David Smith writes in The Guardian on how the South African authorities are stepping up their response to the rhino poaching crisis.
Comment from Save the Rhino
Calls for South African army to step in as rhino killings double in a year
One of the most worrying aspects of the poaching crisis in South Africa is that the rate of poaching has increased dramatically even during 2010. From January-October overall, the daily rate of rhino poaching is 0.82 animals per day; however, if you look just at the period since 1 September, the daily rate is 1.24 animals per day. If poaching continues at the current rate, then South Africa’s overall rhino population will start to decrease in size from 2013; at the moment, births are still outweighing natural deaths and poaching mortalities.
There have been some significant milestones in the last year to combat poaching:
- The formation of the National Wildlife Crime Reaction Unit, involving SANParks, the provinces, National Police Authority, Hawks, Interpol and the SA National Defence Force has helped coordinate the response at national level
- Rhino poaching has been made a priority crime, and there was an agreement that bail should no longer be granted to suspected rhino poachers
- There have been 119 arrests, with a minimum of 76 cases appearing in court. Although some poaching attempts are still being carried out by local people who have been bribed, an increasing number of the actual poachers are wildlife “professionals”, as seen in the recent arrests of wildlife veterinarians, who know where the rhinos are and have access to equipment. However, to date, all the arrests have been at the lower end of the “food chain”; none of the criminal masterminds has been caught
- Asset forfeiture is a considerable deterrent (7 farms have been confiscated + vehicles and aircraft). A delegation from South Africa, including representatives from TRAFFIC, visited Vietnam in November to discuss cooperative law enforcement measures
And now the South African National Defence Force is being deployed into Kruger National Park, where many of the poaching incidents have taken place. This could be a good thing: more men on the ground with military standard equipment ought to be a better match for the highly sophisticated criminal gangs that use helicopters and so on to target their prey. On the other hand, SANDF personnel did not choose to make their careers in conservation; they do not live, think and breathe rhino conservation. Just one rotten apple could prove a significant threat. (Look at the situation in Nepal, where rhinos in Bardia National Park tumbled from 83 to fewer than 30; some of the poaching was blamed on the army, which had and has anti-poaching responsibilities.) The same goes for private security companies: will their employees prioritise rhino conservation (in return for comparatively high wages), when they could make a fast buck on the side by turning to poaching?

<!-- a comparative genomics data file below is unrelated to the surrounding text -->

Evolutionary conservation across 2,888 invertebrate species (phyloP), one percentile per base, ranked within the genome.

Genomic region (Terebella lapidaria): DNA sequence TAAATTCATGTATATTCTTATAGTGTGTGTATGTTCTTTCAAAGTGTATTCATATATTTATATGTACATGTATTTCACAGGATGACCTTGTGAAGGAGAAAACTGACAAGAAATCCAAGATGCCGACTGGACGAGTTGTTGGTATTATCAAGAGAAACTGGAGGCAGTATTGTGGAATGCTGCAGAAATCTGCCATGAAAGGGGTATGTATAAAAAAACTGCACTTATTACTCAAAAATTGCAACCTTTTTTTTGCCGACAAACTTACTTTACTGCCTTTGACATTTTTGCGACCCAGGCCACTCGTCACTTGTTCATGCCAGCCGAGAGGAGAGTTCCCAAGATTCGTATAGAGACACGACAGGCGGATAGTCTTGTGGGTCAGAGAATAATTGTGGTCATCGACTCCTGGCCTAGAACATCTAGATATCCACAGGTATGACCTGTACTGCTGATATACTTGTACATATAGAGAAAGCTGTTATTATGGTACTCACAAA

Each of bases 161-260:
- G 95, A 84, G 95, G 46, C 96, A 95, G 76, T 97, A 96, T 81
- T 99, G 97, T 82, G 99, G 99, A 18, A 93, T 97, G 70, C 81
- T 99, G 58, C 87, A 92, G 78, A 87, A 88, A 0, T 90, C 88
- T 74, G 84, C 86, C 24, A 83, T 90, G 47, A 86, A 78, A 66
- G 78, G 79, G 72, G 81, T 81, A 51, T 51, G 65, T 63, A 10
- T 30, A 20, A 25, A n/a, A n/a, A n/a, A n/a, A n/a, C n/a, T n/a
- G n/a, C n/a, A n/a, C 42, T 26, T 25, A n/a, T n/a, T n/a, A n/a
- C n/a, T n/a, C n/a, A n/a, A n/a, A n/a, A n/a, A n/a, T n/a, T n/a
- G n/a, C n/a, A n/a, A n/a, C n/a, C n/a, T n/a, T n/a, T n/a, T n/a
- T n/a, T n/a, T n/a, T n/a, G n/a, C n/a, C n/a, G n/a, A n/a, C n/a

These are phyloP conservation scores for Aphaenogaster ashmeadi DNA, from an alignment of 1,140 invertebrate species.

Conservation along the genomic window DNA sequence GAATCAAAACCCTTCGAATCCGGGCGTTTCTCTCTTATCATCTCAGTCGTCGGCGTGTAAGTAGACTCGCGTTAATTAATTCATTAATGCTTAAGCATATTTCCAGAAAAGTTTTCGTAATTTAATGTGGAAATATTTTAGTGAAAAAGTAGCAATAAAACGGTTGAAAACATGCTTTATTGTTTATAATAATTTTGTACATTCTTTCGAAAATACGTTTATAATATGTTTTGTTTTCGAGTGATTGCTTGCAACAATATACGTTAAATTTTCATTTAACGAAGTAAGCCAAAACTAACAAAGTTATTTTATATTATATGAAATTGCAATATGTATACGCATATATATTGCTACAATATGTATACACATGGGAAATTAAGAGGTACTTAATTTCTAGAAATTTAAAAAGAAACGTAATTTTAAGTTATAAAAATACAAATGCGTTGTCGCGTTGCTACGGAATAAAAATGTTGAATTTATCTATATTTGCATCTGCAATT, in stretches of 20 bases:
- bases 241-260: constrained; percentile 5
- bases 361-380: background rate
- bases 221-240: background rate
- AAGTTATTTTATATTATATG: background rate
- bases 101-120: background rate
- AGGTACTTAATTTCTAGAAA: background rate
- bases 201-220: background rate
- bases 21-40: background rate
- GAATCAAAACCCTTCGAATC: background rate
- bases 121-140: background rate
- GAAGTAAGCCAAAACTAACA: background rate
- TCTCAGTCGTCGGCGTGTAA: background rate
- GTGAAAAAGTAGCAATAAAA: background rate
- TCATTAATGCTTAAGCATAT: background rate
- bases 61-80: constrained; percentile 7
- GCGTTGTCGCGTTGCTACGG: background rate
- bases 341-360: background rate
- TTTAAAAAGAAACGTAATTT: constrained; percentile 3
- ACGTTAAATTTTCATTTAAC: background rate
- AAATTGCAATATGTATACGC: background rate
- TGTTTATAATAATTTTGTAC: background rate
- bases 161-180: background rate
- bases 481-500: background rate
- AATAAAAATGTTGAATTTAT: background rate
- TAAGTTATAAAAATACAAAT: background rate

Preventing poaching is only one half of the problem. How do we reduce the demand for rhino horn?
Some say that we, the conservation community, should try to change attitudes in China, Vietnam and other user countries: explain that rhino horn doesn’t actually work as medicine, or encourage a younger generation that using Traditional Chinese Medicine is old-fashioned, and that they’re better of using Western medicine. But with limited resources, large populations and centuries of tradition, we could end up spending large sums and have no impact.
Others are calling for the legalisation of the trade in rhino horn. The problem for rhino managers at the moment – whether in charge of the country’s National Parks or Game Reserves, or those with wildlife on private or community land – is that rhinos are incredibly expensive to protect, and may even now be seen as liabilities. Being able to sell horn, whether from stockpiles of horn (from natural mortalities, dehorning operations or recovered from poachers) would, they argue, generate income for the wildlife industry. There may be merit in this, but we simply do not yet know enough to make an informed decision on whether rhino horn trade would be a good thing. Would supply be able to keep up with demand? How would the market be able to differentiate between legal sources of horn and illegal ones? What are the mechanisms and institutions that would ensure that revenues from rhino horn trade would be reinvested in rhino conservation? There is a lot of work to be done before any legalization proposals can be assessed seriously.
The African Rhino Specialist Group is meeting 4-11 March 2011, and we expect coordinated and costed proposals to tackle rhino poaching at international level to emerge out of those discussions. Meanwhile, we continue to support rhino conservation programmes in Kenya, Tanzania, Zambia, Zimbabwe, Namibia and South Africa (as well as in India and Indonesia), and you can donate to their anti-poaching efforts via our website.
Cathy Dean, Director, Save the Rhino International